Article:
Saurabh Gadia gadia at
Fri Jun 26 00:33:24 UTC 2015

@joel: It essentially means finding out the highest priority thread (or
ceiling) of any remaining mutex held, right?
If you are talking this in context of nested mutex problem --->
We never go and find the highest priority thread waiting on held mutex.
Inversely highest priority thread will recursively make changes to top of
stack of held mutexes by the holder. We don't search.


Saurabh Gadia

On Thu, Jun 25, 2015 at 5:27 PM, Joel Sherrill <joel.sherrill at>

> On June 25, 2015 7:23:06 PM CDT, Cyrille Artho <cyrille.artho at>
> wrote:
> >Hi Gedare and all,
> >Good news:
> >In this morning's discussion, we fixed some remaining issues in the
> >model and now got results.
> >
> >The current model shows a case of priority inversion with a simple
> >priority reset mechanism and the absence of that problem with the
> >proposed strategy.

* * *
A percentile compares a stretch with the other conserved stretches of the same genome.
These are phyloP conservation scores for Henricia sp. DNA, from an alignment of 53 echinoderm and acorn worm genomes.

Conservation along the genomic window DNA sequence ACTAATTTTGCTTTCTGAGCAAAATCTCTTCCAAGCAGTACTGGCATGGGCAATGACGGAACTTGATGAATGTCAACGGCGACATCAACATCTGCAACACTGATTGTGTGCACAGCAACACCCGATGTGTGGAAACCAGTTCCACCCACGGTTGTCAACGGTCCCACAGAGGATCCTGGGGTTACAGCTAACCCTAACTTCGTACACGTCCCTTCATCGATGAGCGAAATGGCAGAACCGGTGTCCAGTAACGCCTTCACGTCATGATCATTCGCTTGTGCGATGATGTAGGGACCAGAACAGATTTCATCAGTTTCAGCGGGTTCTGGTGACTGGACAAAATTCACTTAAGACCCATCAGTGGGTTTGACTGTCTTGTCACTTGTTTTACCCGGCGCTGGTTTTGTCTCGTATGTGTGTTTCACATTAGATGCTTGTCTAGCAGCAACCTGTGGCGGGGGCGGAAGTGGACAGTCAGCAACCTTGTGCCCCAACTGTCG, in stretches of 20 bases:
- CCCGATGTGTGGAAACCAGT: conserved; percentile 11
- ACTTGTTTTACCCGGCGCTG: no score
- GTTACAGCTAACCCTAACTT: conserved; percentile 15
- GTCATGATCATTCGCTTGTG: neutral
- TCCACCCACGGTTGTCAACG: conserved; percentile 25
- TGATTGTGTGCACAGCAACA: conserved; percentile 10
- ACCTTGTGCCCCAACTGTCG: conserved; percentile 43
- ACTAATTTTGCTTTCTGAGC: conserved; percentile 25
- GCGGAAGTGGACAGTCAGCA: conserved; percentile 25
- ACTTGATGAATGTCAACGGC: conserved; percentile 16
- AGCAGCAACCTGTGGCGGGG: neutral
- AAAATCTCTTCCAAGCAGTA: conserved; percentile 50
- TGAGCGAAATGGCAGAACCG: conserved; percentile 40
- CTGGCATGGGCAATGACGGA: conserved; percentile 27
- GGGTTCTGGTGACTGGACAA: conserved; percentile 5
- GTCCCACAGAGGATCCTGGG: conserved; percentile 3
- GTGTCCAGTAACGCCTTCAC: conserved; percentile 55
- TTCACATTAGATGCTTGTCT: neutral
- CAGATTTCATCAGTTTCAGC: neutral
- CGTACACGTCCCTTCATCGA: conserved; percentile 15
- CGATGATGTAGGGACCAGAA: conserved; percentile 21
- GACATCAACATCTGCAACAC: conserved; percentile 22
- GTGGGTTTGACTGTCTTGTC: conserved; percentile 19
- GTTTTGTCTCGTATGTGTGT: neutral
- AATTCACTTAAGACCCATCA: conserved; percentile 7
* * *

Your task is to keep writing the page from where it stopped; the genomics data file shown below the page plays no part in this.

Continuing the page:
> >
> >There is only one flaw: We had to use a global lock in the model
> >(essentially making the entire "lock" and "unlock" operations atomic),
> >because so far we couldn't find a way to secure lock the operations on
> >a lower level. The model uses a list of locks held (by a thread) and a
> >list of threads waiting on a lock (in the lock data structure), so
> >these aspects are essentially cross-cutting and very hard to get right
> >without a global lock.
> >
> >The RTEMS code uses different macros inside these operations (_Seize,
> >_Surrender), which do not seem to use a global lock (but I may have
> >missed something). It is possible that a data race occurs for a
> >complex lock update strategy, if we don't use a global lock.
> >
> >Saurabh will clean up the model and provide documentation with details.
> >
> >In the meantime, can you maybe answer these questions for us:
> >
> >(1) Did you have any issues with race conditions in the current RTEMS
> >code (especially recent changes)?
> We haven't observed any but that doesn't mean there aren't any
> undiscovered.
> >(2) Is a fix using a global lock acceptable? Correctness-wise it's the
> >safest thing, but of course performance-wise it's a bottleneck.
> The locking strategy needs to be discussed. On a uniprocessor system,
> these issues tend to be minor and cause delays. On smp systems, they become
> more complex and performance problems.
> It essentially means finding out the highest priority thread (or ceiling)
> of any remaining mutex held, right?
> Bring this up on devel@
> --joel
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